2017 has a lot to answer for, but it’s offered up some amazing moments as well—for Limited Engagement in particular and myself along the way. It’s been rough but rewarding keeping up with the weekly format. I kinda miss the monthly live show, but if I bring it back, it needs to be something that sets it apart from the regular podcast—something special. I’m not sure what that something is yet, hence the continued hiatus as hurl ourselves into October, hoping to burst across December’s finish line. Hoot N Waddle is coming along, slowly but surely. It’s not where I was hoping it would be yet, but patience is something I’ve never been great with. We’re doing Hoot N Waddle right, and that takes time.
To that end, we launched our first podcast on the network, a partnership with Jessie Balli and Chatterbox, the appropriately titled Chatterpod. You can hear the pilot as a Limited Engagement episode (LE 50), and the first official show on the Chatterpod landing page (more episodes are coming soon, I promise). Also, this last week, I recorded a show for Leah Marche and Mike Pfister at The Nash—it was fucking awesome. I’m not sure exactly how or when that is going to come out, but it’s a long-term partnership, and there are more shows to come. Then, this month we’ll be setup over at Phx Zine Fest to record anyone interested in sharing their experience—vendors and attendees alike. Should be fun.
Adding to the milestone of our “Best Podcast” nod from PHOENIX Magazine in their Best of the Valley issue, Phoenix New Times just named Limited Engagement “Best Cultural Podcast” in their Best of Phoenix 2017 issue. It’s really cool to have the show acknowledged and legitimized in the media like this, but I’ve gotta say, it stresses me out a little. Now, I feel like I’ve got more people paying attention, and when you’re named the best of anything, there’s this tendency for people to wait for something to slip quality-wise, so they can say, “Eh, that show’s not that great.” I’ve just got to keep my head down and keep doing what I’ve been doing. I think I can handle that without imploding. I’ll let you know.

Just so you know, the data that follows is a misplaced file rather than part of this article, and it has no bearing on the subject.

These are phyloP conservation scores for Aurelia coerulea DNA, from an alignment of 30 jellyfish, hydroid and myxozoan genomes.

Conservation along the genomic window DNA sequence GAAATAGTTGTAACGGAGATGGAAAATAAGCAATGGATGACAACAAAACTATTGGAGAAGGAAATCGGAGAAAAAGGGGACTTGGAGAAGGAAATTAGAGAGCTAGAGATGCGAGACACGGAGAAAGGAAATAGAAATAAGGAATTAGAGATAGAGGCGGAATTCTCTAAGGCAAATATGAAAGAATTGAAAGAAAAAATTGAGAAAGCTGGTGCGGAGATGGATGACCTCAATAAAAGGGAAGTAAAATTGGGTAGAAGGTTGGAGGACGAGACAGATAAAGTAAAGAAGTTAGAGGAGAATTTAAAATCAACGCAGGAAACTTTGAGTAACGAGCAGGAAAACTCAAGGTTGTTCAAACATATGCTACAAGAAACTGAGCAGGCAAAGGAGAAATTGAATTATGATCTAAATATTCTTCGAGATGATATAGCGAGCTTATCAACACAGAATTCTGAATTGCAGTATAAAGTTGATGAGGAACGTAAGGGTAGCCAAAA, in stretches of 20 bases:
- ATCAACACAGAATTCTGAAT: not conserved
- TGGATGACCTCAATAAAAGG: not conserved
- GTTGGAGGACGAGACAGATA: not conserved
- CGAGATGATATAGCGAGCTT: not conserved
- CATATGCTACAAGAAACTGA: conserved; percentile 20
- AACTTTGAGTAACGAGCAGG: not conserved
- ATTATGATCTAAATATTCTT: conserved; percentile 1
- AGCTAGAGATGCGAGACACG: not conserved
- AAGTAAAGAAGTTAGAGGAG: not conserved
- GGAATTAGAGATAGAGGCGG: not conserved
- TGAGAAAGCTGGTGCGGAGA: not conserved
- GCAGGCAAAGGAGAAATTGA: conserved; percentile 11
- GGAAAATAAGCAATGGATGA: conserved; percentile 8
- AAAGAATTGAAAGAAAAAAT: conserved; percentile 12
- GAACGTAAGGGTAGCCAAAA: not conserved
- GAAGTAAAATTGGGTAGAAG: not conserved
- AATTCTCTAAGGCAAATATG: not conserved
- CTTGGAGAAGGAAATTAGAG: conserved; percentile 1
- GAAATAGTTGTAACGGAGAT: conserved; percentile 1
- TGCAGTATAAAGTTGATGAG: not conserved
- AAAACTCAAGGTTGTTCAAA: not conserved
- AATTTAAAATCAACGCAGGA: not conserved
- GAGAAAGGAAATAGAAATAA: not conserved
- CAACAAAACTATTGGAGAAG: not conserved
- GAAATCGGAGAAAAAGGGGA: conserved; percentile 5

This week, I talk to Chris Danowski, Bethanne Abramovich, Jamie Haas Hendricks, and Jake Jack Hylton of Howl Theatre Project. I had a blast talking to these guys. Somehow we managed to get completely absurd while weaving in a serious discussion on the state of independent theatre in Phoenix, as well as talk about the craft and work involved in mounting a stage production. Their most recent show is The New Phoenicians, and if you ever have the opportunity to check out anything they do, you absolutely should, because they’re awesome.